IBT: What role does Payoneer play in facilitating cross-border business transactions for SMEs?

Rohit Kulkarni: Payoneer is a B2B payments platform with a mission to empower businesses to go beyond – beyond borders, limits and expectations. It enables any business, ranging from aspiring entrepreneurs in emerging markets to the world’s leading digital brands like Airbnb, Amazon, Google, Upwork and Walmart, to access new economic opportunities by making it possible to transact as effortlessly globally as they do locally. It facilitates global commerce for millions of small businesses, marketplaces and enterprises from 190+ countries and territories. Founded in 2005, Payoneer’s digital platform delivers a suite of services. These include cross-border payments, working capital, tax solutions, risk management and payment orchestration for merchants.

Payoneer helps users to open local bank accounts in various country currencies within 24 to 48 hours. It saves them the effort of fulfilling lengthy KYC obligations and makes the process less cumbersome by leveraging tools like machine learning. These payments are aggregated through API integration. The only cost the customers bear is the foreign exchange costs of a dollar and within 24 to 48 hours, they get their money in their bank accounts. Now compare it with any other service, such as banking. The benefit of using this platform for traders is that these transactions involve only two banks. The transaction is faster and more economical.

IBT: How do you expect e-commerce’s contribution to India to expand over the next five years?

Rohit Kulkarni: It is estimated that in the next two years, the global e-commerce business will be worth US$ 1 trillion dollars. And more than 47% will be through global sellers. The world opens up for Indian exporters.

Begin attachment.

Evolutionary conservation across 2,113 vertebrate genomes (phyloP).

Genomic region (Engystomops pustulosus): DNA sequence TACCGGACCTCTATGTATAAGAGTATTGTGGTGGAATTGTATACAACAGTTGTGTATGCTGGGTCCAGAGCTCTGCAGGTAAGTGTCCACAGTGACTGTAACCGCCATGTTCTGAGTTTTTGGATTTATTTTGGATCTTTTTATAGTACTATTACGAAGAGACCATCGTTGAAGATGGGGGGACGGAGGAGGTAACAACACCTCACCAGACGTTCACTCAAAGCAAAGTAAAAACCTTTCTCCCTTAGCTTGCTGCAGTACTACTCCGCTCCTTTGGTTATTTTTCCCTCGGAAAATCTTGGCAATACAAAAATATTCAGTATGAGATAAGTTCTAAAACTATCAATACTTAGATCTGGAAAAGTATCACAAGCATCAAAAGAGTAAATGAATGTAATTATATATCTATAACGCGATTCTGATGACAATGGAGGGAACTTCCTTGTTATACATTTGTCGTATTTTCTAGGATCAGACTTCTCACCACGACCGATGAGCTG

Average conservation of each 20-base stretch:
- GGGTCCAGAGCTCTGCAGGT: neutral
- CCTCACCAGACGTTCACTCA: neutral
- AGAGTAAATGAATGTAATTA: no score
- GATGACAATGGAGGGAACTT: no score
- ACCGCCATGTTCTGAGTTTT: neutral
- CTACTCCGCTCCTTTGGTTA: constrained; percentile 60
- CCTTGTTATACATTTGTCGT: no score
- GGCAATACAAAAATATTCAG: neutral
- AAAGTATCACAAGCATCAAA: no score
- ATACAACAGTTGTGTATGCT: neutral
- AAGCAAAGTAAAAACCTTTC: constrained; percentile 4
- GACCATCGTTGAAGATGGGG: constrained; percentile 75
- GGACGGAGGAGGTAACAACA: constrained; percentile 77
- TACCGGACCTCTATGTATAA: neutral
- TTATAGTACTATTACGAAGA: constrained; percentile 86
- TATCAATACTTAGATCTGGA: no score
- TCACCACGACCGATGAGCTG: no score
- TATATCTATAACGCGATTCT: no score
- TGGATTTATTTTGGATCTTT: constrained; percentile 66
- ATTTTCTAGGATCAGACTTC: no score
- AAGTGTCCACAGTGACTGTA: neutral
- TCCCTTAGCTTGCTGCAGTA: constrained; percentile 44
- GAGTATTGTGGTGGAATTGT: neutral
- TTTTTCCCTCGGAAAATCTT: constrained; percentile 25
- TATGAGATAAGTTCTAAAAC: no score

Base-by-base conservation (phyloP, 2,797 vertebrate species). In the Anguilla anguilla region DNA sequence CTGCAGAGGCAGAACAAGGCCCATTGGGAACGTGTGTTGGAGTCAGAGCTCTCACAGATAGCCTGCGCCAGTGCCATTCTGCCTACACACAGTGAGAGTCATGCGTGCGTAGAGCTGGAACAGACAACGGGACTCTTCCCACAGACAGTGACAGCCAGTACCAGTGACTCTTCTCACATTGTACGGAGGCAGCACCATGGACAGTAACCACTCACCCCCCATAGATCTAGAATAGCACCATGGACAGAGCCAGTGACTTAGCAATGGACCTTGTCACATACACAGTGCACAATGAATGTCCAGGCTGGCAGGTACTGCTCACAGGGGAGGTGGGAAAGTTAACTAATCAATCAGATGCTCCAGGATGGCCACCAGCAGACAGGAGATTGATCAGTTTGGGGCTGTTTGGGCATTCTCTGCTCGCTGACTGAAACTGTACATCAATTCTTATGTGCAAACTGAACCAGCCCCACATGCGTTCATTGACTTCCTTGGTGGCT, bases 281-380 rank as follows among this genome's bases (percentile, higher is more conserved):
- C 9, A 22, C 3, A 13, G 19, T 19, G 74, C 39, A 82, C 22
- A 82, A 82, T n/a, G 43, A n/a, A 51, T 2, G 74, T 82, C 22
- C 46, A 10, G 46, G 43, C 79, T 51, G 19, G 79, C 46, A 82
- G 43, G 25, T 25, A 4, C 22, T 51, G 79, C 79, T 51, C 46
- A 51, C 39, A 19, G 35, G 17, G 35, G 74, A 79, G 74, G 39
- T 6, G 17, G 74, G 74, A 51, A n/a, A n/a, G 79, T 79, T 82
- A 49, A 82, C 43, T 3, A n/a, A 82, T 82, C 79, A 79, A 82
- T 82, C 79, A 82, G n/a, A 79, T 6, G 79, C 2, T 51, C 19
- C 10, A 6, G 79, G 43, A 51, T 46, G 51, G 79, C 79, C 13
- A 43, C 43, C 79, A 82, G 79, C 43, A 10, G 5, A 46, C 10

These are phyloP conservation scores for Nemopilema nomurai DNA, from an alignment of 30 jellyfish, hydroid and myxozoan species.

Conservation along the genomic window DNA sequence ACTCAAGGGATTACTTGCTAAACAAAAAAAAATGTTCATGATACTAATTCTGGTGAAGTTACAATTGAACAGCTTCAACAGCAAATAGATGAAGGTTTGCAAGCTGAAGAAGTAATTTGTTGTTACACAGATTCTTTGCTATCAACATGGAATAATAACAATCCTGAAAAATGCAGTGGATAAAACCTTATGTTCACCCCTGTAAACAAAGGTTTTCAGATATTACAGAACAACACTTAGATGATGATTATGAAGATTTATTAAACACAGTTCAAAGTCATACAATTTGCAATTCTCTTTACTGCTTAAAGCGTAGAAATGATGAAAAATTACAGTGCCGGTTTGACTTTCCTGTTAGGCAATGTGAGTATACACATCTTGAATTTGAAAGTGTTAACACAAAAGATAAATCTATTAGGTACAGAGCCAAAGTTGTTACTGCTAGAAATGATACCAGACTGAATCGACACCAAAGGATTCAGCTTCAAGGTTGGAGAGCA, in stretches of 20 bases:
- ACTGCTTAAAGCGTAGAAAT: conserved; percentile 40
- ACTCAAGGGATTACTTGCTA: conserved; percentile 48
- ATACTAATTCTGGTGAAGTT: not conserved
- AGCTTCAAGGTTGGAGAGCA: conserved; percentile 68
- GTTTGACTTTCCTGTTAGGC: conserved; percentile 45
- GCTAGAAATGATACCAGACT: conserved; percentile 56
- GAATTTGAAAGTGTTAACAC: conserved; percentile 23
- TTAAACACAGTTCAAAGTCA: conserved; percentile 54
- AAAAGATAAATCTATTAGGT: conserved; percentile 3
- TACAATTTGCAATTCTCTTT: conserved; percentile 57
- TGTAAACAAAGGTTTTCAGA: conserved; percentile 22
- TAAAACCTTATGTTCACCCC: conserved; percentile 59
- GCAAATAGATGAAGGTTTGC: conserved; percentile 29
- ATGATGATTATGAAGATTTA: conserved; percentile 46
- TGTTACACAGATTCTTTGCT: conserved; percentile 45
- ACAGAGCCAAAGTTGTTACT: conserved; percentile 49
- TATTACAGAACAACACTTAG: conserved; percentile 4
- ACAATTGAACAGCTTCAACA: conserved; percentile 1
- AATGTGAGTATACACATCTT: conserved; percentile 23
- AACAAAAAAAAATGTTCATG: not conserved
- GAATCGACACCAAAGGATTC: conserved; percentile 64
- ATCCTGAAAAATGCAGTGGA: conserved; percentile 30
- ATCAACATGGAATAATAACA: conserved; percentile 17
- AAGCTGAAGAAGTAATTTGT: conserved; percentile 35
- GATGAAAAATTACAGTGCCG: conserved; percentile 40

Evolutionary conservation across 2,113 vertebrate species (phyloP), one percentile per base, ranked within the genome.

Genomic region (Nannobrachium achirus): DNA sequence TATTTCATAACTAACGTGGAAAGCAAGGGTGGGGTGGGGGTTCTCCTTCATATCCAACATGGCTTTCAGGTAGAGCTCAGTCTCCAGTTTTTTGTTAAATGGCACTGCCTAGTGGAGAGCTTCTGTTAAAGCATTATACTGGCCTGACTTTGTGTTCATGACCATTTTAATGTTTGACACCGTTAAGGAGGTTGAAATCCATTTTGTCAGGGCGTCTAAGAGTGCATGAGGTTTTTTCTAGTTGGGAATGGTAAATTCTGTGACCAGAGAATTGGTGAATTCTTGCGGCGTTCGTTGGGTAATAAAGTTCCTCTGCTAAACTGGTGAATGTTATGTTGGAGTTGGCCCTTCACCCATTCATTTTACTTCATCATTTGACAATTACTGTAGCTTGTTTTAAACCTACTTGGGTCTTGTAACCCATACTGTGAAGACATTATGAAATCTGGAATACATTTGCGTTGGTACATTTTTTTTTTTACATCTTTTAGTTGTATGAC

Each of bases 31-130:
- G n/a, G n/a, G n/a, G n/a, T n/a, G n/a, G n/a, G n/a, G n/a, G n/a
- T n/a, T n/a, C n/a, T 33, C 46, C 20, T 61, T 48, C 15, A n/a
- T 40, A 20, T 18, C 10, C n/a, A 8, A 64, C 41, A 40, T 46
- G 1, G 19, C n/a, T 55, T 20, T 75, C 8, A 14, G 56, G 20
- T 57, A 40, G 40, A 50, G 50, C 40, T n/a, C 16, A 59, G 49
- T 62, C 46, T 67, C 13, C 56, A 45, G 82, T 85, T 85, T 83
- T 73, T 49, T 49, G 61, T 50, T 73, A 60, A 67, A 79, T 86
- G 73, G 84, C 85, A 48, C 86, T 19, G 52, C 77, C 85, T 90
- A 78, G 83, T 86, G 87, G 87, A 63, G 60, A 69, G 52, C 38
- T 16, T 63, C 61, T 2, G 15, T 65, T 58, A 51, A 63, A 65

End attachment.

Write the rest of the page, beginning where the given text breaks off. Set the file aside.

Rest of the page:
Currently, Indian e-commerce exports amount to about US$ 4-5 billion dollars. Bangladesh, for example, exports garments worth US$ 39 billion. Indian e-commerce sector, thus, has a vast untapped trade potential. India can explore exports of its goods & services to the Gulf, Southeast Asia and even Africa.


Rohit Kulkarni is the Vice President and Regional head of Payoneer for South Asia and MENA Region. Rohit has over 22 years of experience in the payment, e-commerce, internet, consumer services, and financial services industry. As Payoneer’s regional head, he leads efforts to empower professionals across all industries by connecting businesses and professionals with Payoneer’s innovative cross-border payments platform. Prior to joining Payoneer, Rohit worked with Amazon India, where he led seller marketing and new business initiatives. At Amazon.in, he led the seller business to launch Amazon.in in the multiple categories. In previous positions, Rohit led sales and business development for Yahoo Small Business, managed sales and product management at GE Money, and was a member of the start-up team at Sodexo Pass in India. Rohit has a bachelor’s Degree in Economics from University of Pune.

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Neha
Neha
8 days ago

You need to proactively look for ways to reduce customer friction. Get feedback, look into the data and identify the customer friction points in your customer journey that annoy you when you go through it. check out more here https://bit.ly/3jVelxV